All four of my kids, except for the one who's in accounting, changed their major a couple of times while they they're in school, you know, once now going into marriage and family counseling and graduate school out in Rhode Island. She tells a hilarious story of she went to this engineering class and started crying, got upset. I don't know where I am or what I'm doing.
Well, she got in the wrong class. It wasn't because she said she was on her phone trying to drop it in the first 2 seconds of class.
Billy: I mean, you have those moments in college. College is a big place and in sometimes it's not for everybody. And I like how in the book you talk about, hey, there's a two year option, there is a four year option, there is a trade school option. I am very pro community college, particularly if you don't come from an affluent family.
In fact, had I decided to play college baseball after high school, my only options would have been community college because I wasn't good enough to play at a four year. And I had a couple community colleges say, Hey, you know, would you be interested in playing here? But my high school girlfriend was going to the university of Minnesota Duluth, and that sounded good enough to me because I was going through paralysis analysis because of all the college options out there.
And if I'm being honest, had I not been dating somebody at that time, I think I would have been so overwhelmed by my college options and trying to figure out whether or not I was going to play baseball. I don't know that I want to went to college. So, Aaron, I owe you my college education. Thank you very much for that.
But how do you educate parents and their children on all of the options without overwhelming them?
Matt: So when we do the pre-approval, if it shows that there's a big deficit, that's when we start talking about other options from gap years to a community school. The community schools are here in Iowa. Colleges in Iowa will let you do your first two years there and then finish at Iowa, Iowa State or you and I. And so have a lot of options that can save a ton of money during those period of years.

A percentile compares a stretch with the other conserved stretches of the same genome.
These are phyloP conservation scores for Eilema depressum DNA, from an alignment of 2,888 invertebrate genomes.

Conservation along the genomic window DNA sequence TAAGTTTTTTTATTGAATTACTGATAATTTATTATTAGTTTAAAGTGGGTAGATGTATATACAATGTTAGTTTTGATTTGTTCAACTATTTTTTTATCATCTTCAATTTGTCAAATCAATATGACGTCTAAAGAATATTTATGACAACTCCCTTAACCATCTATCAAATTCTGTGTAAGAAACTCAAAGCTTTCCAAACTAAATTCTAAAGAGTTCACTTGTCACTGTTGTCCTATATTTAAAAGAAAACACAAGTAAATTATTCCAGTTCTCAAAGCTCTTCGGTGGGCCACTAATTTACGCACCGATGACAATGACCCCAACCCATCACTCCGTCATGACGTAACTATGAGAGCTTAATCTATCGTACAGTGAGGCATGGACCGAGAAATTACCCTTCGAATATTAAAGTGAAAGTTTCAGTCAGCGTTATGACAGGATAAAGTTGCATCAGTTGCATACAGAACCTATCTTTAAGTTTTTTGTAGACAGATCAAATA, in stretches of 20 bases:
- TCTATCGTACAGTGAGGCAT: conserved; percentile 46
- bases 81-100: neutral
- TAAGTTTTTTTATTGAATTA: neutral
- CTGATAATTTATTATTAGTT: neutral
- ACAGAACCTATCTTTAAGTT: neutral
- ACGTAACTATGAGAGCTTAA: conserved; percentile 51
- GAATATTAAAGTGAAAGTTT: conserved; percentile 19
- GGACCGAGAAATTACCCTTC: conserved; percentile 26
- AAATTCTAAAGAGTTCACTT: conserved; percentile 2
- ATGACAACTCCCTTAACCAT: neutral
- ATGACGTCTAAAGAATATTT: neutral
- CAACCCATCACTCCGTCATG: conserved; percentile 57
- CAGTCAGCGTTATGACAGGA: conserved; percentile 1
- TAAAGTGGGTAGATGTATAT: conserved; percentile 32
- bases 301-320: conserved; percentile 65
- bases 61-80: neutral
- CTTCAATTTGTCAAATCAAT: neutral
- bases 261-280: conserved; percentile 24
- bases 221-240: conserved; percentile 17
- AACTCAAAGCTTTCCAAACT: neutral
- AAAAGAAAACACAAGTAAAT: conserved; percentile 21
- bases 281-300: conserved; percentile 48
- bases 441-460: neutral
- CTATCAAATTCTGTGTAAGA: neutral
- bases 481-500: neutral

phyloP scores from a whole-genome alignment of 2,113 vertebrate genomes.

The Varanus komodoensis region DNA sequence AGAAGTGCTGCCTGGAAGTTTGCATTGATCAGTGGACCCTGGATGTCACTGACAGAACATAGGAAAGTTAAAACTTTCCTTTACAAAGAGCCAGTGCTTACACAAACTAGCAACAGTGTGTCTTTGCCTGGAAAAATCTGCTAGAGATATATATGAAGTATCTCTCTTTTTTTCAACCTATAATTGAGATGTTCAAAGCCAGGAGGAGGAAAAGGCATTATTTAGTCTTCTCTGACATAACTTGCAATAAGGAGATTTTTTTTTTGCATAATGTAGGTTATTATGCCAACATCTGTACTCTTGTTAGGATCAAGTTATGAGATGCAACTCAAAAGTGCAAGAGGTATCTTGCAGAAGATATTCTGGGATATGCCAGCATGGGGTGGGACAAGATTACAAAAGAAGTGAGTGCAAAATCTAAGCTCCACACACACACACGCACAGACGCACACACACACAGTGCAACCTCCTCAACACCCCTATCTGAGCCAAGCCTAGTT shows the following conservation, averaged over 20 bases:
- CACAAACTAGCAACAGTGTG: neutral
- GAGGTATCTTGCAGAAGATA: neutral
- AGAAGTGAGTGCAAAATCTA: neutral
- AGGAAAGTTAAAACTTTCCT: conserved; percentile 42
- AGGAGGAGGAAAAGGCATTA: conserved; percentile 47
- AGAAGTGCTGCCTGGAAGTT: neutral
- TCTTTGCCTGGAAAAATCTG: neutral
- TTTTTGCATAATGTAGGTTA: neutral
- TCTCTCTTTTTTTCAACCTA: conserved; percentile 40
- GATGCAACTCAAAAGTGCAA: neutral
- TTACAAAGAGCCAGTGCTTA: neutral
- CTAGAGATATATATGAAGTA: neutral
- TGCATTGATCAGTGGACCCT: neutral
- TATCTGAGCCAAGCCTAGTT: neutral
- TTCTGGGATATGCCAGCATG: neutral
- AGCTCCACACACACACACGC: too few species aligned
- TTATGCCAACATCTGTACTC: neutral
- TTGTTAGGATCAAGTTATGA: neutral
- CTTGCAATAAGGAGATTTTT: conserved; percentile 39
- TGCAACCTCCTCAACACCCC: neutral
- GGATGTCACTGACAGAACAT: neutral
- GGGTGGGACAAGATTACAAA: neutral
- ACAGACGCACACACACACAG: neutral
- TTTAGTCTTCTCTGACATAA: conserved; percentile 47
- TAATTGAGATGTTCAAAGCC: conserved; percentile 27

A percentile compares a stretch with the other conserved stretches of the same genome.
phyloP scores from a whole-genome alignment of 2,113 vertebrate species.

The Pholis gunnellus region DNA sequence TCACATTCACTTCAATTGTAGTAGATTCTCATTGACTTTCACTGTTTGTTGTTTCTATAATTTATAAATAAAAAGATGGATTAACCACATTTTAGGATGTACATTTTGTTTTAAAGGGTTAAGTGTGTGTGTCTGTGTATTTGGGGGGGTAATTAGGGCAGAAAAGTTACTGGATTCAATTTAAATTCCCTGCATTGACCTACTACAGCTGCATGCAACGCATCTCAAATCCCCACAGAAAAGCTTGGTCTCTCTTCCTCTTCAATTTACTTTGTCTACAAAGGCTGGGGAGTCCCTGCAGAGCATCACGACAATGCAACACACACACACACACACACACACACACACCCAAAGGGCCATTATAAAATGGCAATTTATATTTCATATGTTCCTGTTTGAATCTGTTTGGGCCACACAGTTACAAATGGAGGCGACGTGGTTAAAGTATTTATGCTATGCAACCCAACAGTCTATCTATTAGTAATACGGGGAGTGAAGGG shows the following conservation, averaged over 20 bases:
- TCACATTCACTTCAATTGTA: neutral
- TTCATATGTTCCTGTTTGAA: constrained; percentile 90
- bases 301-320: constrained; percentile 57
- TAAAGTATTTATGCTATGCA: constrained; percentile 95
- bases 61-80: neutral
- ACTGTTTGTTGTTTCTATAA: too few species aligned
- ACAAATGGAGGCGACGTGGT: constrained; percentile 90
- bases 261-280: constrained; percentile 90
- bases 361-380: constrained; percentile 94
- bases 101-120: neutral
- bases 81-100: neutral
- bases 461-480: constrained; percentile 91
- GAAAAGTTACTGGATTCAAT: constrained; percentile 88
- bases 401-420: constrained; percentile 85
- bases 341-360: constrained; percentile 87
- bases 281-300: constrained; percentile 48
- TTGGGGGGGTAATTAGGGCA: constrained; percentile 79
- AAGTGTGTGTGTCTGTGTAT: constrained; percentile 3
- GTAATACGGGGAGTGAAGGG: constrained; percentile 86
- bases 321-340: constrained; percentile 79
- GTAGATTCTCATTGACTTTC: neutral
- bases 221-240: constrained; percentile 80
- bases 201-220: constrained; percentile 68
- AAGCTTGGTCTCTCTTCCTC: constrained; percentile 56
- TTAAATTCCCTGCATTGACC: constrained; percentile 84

And just taking your general, your classes, these trade schools, we have a client whose son did a one year thing in Montana, and he got a great career coming out as a diesel mechanic type of thing. And so depends on the kid and how that's going to work. But if the pre-approval process shows a big deficit, that's when we have to start getting more creative about how that's going to be covered.
I have the exact opposite story, Billy. When I was in college, I was in Oklahoma. I transferred for a girlfriend up to the University of Northern Iowa, broke up, I think, 48 hours after I got there. So I completely sold to stay in Oklahoma and play tennis like I wanted to.
Billy: So I'll get you out of here on this. Not only does the book deal with the emotions of financing a college bound team, but it also addresses the emotions of being an empty nester. And yeah, I mean, this podcast is all about helping people navigate emotional intelligence and that sort of thing. So I do really appreciate and love that your book does this and it does it in a very hilarious way.
Through the anecdotes that you tell. Walk us through the conversations you have with your clients about being an empty nester, about what they should anticipate. What were some of the emotions that you and your wife had as you became empty nesters? You talked a little bit about how it was very satisfying time in your life.
Matt: Yeah, I think a lot of people come into the empty nest and they suffer from what right? Clients who I'm a huge fan of would talk about, you know, recency bias and or comparative analysis of while so-and-so is way ahead of me, their impression of others really drives their frustration in starting a new part of life because they feel like they're behind.
We do meet a lot of people and they feel like they're behind whatever curve is out there. So helping them understand that they're not the only curve they have to worry about is theirs and how to make the most of that. But once the kids began to grow up and leave and we had some free weekends and we were starting to make these new friends and we had some travel opportunities and just some things that we've always wanted to do, we spent extra time with our parents.
I firmly believe it's been one of the most fulfilling periods of my life because you see the kids doing their life and you feel like you're part of that. We're real close and see how that all goes. You get to throw your elbows a little bit and try new things. Like starting the business was a big thing for me.
Writing the book with everything that I had out there that, you know, when you're full time parenting, it's really hard to find time to do that. But when you're an empty nester, you have some blocks of time where you can do some of the things that you've always thought about doing. People take up all kinds of artistic things.